A Natural History of Dragons: A Memoir by Lady Trent - Marie Brennan 4.5 stars. Wow, I really liked this book -- everything from the story and the characters and the writing down to its stark yet elegant cover which first drew my eye to its spot sitting on a store bookshelf. I blame my background in the biological sciences, since it seems I can't help but be intrigued by anything that looks like it has anatomical drawings on it.

As indicated by its title, the novel is told in the form of a memoir from the venerable Lady Trent, leading research and expert on the matter of dragons. But in the time her story takes place, she was known simply as Isabella Camherst, a newly married 19-year-old lady of Scirland in a society where women were still mostly restricted from taking up the scholarly pursuits. This book is an account of how her love for dragons and science manifested at a very young age, and how a serendipitous opportunity to join an expedition to study dragons changed her life.

How interesting could this book be, I initially thought to myself. Is this whole thing going to be about some fictional old lady waxing nostalgic about her life researching dragons? I think a part of me expected nothing but a collection of anecdotes. I also might have had it in my head that this was going to read like a fantasy version of something like Jane Goodall's Through a Window, except with dragons instead of chimpanzees.

In the end, none of what I thought came even close, because there actually was a plot, and a pretty good one at that. I was surprised to see there was a thread of mystery woven into the story: something strange is afoot in the host village Isabella and her companions are staying in, and on top of that, the native species of rock-wyrm has become prone to attack humans, which isn't their usual behavior. These are the questions that Isabella has to answer while their expedition is in the Vystrani Mountains.

Of course, there ended up being the anecdotes I'd been expecting too, but they mostly came near the beginning. I didn't like these as much as I liked the main story about the expedition, but they did give pretty good insight into Isabella's character and personality. I didn't care much for some of her childhood experiences because often she came across as too much of a brat, but I did love the story of how she met her husband Jacob. It was such a sweet, awkwardly romantic scene that I swear my eyes practically started watering up along with Isabella's when she burst into tears of happiness.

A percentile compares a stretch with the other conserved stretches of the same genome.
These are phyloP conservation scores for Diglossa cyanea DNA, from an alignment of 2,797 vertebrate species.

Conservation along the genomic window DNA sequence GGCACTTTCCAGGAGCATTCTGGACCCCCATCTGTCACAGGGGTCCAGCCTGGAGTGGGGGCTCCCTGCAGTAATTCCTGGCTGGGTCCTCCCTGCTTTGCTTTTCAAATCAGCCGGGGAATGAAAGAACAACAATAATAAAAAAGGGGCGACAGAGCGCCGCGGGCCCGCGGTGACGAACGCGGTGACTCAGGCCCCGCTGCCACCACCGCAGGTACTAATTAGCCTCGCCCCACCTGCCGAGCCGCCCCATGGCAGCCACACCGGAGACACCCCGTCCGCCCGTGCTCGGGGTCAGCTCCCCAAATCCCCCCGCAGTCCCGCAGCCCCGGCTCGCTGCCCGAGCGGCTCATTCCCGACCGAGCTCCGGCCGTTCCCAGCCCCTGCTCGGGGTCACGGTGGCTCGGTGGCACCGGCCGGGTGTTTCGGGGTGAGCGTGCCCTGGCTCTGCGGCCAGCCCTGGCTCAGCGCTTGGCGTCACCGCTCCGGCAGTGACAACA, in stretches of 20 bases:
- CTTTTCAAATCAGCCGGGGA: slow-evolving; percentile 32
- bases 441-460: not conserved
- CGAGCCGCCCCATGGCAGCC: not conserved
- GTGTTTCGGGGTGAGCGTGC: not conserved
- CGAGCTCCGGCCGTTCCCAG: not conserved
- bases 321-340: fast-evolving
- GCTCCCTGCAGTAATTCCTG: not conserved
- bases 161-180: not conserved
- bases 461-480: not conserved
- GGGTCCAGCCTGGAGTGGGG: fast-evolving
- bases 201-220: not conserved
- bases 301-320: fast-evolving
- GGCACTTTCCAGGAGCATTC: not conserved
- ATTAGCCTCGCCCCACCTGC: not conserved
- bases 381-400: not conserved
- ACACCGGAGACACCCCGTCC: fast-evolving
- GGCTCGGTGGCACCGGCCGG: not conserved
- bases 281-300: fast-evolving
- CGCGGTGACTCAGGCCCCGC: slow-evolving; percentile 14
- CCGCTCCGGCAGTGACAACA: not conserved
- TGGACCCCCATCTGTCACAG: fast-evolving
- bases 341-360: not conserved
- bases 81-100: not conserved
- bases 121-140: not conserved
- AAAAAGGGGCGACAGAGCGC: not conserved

My favorite thing about the book, however, was its overall concept. I didn't think I was going to take to the writing style, what with the stuffy narration from the get-go, but it actually came across in a very natural way that was nowhere near as distracting as I'd expected. What struck me is that you could also easily contrast the young, impetuous and excitable Isabella in the memoir to the older, more mellow and experienced Lady Trent who is "writing", and still get the sense she retained all that determination and humor in her personality. I thought it was a cool way of presenting the novel, and Marie Brennan pulled it off perfectly.

Also, I've seen fantasy deal with the subject of dragons in many ways; sometimes they're the monsters for the heroes to kill, sometimes they're intelligent and have the ability to speak, forming partnerships with humans or even taking human shape, etc. However, I personally liked how this book tackled the matter by painting dragons as simply another kind of wild animal species, as well as the main character's biologist/naturalist perspective to want to observe and study them. Like I said, perhaps it's due to my own educational history and interest, but this aspect of the book really appealed to me.

This was just a great read all around, the experience made even better for me because it was such an unexpectedly pleasant surprise. To summarize: A very good book featuring an interesting concept, engrossing plot, and a refreshingly strong female protagonist.

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